Published: 28th Jan 2011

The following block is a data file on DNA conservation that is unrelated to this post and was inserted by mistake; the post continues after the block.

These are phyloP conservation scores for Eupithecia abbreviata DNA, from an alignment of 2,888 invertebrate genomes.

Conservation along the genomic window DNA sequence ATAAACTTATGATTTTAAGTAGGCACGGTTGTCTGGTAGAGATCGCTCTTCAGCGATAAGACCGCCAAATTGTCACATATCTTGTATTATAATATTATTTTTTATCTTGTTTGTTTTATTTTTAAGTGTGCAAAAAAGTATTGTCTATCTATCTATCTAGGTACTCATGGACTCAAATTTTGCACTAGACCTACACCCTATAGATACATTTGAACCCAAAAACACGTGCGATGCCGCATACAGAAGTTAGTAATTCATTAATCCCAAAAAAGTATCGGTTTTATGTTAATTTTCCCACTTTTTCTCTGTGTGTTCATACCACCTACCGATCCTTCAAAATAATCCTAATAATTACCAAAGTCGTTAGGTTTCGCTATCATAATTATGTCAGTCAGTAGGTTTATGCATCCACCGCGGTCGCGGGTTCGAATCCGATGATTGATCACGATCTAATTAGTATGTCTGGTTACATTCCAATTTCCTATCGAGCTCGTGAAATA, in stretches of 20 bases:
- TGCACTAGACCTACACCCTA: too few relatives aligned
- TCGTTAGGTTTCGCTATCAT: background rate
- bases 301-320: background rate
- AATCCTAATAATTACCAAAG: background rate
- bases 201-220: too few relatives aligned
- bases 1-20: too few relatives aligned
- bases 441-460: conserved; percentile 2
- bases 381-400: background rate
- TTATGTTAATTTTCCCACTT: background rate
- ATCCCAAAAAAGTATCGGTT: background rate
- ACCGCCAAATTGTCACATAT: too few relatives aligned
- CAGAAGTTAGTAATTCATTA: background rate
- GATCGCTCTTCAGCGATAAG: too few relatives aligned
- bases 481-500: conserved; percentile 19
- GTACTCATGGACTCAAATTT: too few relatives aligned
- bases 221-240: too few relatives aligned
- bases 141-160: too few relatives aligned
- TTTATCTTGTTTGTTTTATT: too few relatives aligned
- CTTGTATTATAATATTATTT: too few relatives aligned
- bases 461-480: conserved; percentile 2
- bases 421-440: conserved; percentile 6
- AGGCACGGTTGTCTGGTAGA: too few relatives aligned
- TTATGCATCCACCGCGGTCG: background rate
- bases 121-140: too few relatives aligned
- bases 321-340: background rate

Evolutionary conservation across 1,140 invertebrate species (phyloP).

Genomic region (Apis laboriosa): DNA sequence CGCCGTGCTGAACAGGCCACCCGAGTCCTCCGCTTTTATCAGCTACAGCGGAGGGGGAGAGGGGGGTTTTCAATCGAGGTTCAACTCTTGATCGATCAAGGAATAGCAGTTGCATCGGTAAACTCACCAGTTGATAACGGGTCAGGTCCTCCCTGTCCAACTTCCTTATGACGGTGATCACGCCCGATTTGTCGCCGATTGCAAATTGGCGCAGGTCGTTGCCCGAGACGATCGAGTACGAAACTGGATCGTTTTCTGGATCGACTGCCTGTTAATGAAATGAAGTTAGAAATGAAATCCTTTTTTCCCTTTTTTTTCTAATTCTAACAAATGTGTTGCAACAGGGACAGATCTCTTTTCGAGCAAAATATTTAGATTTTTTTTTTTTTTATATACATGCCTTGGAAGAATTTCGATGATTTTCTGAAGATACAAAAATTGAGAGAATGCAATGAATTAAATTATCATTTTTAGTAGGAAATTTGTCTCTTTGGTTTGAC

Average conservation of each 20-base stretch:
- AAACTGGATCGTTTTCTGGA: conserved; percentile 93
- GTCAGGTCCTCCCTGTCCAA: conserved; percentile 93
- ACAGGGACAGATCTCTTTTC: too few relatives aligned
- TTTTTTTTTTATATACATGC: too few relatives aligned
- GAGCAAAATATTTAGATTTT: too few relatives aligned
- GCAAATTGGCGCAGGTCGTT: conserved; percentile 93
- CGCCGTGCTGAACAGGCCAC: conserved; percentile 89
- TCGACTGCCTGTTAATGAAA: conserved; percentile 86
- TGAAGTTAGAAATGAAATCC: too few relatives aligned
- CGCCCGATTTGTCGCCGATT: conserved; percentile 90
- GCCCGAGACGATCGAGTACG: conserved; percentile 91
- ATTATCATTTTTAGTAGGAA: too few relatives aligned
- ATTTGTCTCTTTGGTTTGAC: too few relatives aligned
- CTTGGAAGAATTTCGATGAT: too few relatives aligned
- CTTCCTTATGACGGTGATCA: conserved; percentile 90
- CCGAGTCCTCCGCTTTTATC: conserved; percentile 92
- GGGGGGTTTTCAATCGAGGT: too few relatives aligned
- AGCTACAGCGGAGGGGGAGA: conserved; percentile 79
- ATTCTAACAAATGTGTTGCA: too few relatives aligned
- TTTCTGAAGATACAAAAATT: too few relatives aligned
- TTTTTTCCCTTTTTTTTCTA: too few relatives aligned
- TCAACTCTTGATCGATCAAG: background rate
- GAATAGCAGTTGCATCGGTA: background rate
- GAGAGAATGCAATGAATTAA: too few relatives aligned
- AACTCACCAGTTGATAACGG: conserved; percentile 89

Question. What do current local government reforms, and the context in which they are unfolding, have in common with the late 1960s and early 70s? Well, in 1969, Derek Senior, dissenting member of the Redcliffe-Maud Royal Commission, published his alternative blueprint for the biggest shake-up of local government in nearly a century. The context was challenging.  The long post-war economic boom was faltering and the country’s ability to go on financing the seemingly inexorable expansion of the welfare state was in question. The then Labour government’s decision to devalue the pound in the face of a balance of payments crisis had gone down like a lead balloon. The political map of local government had turned blue overnight and Labour would be turfed out of national office within a year. The forecasters were nonetheless telling Senior and his colleagues that the pattern of urban economic growth and suburban living that had … (To read the full article, subscribe below)